The Korea Herald


[Weekender] Tightrope walk between hair regrowth and side effects

Increasing number of Koreans seek anti-hair loss treatments despite pitfalls

By Lim Jeong-yeo

Published : May 16, 2020 - 16:00

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The power people associate with lush hair is perhaps most palpable in the biblical story of Samson and Delilah. Samson, a man of formidable strength, is weakened after Delilah crops his hair -- the source of his strength.

Abundant hair is a sign of youthfulness, health and vivacity. It is often associated with good looks, and many men who begin to lose it go to great lengths to reverse the course of balding.

Currently, as far as pills go, there are more than 200 generic versions of finasteride and over 90 copy drugs of dutasteride in South Korea.

Finasteride and dutasteride are the two most popularly used drugs within a class called 5-alpha-reductase inhibitors, which alleviate male pattern hair loss.

The original finasteride from Merck, also called MSD, is traded as Propecia. GSK’s original dutasteride is known by the name Avodart.

The two drugs are acknowledged in the industry to have the most efficacy in preventing balding, but they also share the side effects of reduced libido and erectile dysfunction. There is also an increased risk of high-grade prostate cancer in men treated with finasteride and dutasteride, according to the US Food and Drug Administration.

Pregnant women are advised not to even touch the drugs, due to concerns about genital abnormalities in male fetuses.

Is hair really worth risking virility? Many men sure seem to believe so.

According to health data aggregator Ubist, total finasteride revenue in Korea in 2019 came up to 87.3 billion won ($71 million), with MSD’s Propecia accounting for nearly half of that figure at 44.3 billion won.

Revenue for JW Pharmaceutical, Hanmi Pharmaceutical and Daewoong Pharmaceutical’s finasteride generics accounted for 9.9 billion won, 3.8 billion won and 2 billion won, respectively.

Dutasteride products, on the other hand, yielded a total of 12.7 billion won, of which the original Avodart accounted for 10 billion won.

In the total male hair loss treatment market, finasteride drugs made up 87 percent and dutasteride 13 percent.

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“I’ve been told about the possible adverse reactions of finasteride, but I still take it because I know the percentage of men who become impotent are only a fraction,” said Kang Si-hoon, a 33-year-old office worker who has taken a finasteride generic for close to three years. “It is best to begin taking the drug at the first signs of hair loss, to prevent any further shedding.”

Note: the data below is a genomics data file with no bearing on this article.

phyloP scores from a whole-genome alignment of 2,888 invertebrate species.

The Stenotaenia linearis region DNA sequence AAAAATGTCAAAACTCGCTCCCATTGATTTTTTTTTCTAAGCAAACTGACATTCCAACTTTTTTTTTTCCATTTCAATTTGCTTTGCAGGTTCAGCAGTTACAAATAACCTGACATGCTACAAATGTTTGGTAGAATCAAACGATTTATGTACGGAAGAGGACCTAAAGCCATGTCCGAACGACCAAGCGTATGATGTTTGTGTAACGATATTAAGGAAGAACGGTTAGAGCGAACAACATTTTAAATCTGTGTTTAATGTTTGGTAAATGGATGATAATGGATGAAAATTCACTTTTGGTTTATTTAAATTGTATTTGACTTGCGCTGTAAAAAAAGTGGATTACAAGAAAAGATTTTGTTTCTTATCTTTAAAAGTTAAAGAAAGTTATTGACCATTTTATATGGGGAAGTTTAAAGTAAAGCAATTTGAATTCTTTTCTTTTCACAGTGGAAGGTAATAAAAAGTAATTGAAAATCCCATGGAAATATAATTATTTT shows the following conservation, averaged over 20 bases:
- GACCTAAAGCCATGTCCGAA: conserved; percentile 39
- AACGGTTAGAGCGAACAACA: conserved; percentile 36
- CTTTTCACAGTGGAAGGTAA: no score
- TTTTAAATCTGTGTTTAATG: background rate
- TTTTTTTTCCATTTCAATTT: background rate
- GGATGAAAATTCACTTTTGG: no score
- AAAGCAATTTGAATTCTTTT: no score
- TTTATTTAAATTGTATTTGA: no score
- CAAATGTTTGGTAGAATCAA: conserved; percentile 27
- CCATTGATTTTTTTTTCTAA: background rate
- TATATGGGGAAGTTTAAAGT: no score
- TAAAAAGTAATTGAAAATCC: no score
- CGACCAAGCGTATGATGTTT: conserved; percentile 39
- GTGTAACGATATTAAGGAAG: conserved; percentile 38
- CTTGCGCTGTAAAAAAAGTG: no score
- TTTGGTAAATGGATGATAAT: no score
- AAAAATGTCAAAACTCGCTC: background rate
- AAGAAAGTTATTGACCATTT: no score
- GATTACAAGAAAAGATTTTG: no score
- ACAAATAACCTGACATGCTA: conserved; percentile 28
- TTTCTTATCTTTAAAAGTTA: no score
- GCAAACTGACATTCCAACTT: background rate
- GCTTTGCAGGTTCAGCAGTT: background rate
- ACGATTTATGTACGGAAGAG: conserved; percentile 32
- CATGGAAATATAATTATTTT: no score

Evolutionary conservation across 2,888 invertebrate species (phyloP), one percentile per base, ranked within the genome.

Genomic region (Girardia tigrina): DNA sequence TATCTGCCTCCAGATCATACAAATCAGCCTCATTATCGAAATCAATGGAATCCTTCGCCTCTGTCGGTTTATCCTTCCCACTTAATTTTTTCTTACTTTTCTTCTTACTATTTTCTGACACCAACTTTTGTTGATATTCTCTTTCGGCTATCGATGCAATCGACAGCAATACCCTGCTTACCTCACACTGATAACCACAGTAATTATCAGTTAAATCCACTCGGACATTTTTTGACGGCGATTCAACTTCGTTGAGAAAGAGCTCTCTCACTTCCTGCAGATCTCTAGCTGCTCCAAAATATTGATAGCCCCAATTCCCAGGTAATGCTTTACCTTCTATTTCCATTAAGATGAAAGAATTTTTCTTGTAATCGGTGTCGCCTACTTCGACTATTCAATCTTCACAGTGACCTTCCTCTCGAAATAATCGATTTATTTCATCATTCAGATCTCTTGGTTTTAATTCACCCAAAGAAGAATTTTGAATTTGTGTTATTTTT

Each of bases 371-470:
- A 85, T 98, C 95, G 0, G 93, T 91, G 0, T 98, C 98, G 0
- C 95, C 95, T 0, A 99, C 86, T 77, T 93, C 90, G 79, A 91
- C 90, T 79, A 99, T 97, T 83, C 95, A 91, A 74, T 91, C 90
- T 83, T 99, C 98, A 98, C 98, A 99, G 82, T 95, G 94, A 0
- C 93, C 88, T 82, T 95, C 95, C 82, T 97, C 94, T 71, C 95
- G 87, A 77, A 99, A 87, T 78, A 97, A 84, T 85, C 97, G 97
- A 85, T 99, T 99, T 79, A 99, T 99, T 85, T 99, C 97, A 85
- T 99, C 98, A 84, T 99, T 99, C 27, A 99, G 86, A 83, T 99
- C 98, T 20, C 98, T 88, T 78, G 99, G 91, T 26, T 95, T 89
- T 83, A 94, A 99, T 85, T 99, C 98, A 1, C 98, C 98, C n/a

While the FDA issues ominous warnings about decreased sex drive, erectile dysfunction and low semen volume in 18- to 41-year-old men, it also says these only happen in around 1 percent of patients and that they dissipate in the fifth year of continued drug use in test subjects.

Propecia distributor MSD claims any adverse reactions disappear once a person stops taking the drug, while the FDA says it remains unclear whether there are lasting adverse effects.

Kang remains undeterred by this piece of information. He even has tricks up his sleeve to get cheaper prescriptions of finasteride.

“I know of many men who get their prescriptions reimbursed through the national health insurance program by getting it from a urologist for enlarged prostate indication. Because that’s better covered than the hair loss insurance category,” Kang offered.

To be eligible for the latter you have to be genetically bald, not bald from stress.

“Finasteride remains the optimal and the most commonly prescribed treatment for male pattern hair loss,” said Cho Hang-rae, general affairs director of the Association of Korean Dermatologists and chief doctor at the Ohkims Dermatologic Clinic and Hair Transplantation Center.

“There is an exaggeration in the popularly perceived side effects of finasteride. There is also a ‘nocebo effect,’ or a ‘self-fulfilling prophecy,’ of such side effects,” Cho said.

And despite the lack of insurance coverage for male pattern hair loss, finasteride is still cost effective because it guarantees results, while many supposed hair regrowth supplements may not deliver on their claims, according to Cho.

All the while, Korea is seeing a growing number of hair loss patients.

Data aggregated by the nation’s Health Insurance Review & Assessment Service show that there were 212,916 patients in 2016, which ballooned to 233,628 in 2019.

As of 2019, 44 percent of them were in their 20s and 30s, showing that the problem impacted not only the old and middle-aged.

The actual number may be greater than the HIRA figures indicate, as people accessing treatment via prostate indications do not count in the hair loss category of the state-operated insurance agency’s statistics.

Apart from the popular finasteride and dutasteride methods, there are various ways of tackling hair loss.

Minoxidil is an over-the-counter liquid or foam type anti-hair loss drug that can be applied to the scalp to induce hair regrowth. The downside is that the shedding resumes once one ceases using the drug.

Other treatment methods include direct stimulus injections to the scalp, or hair transplant surgeries.

Non-medicinal precautions such as using specially engineered hair care products and observing scalp and follicle health are also available, and are usually the first step in treatment.

By Lim Jeong-yeo (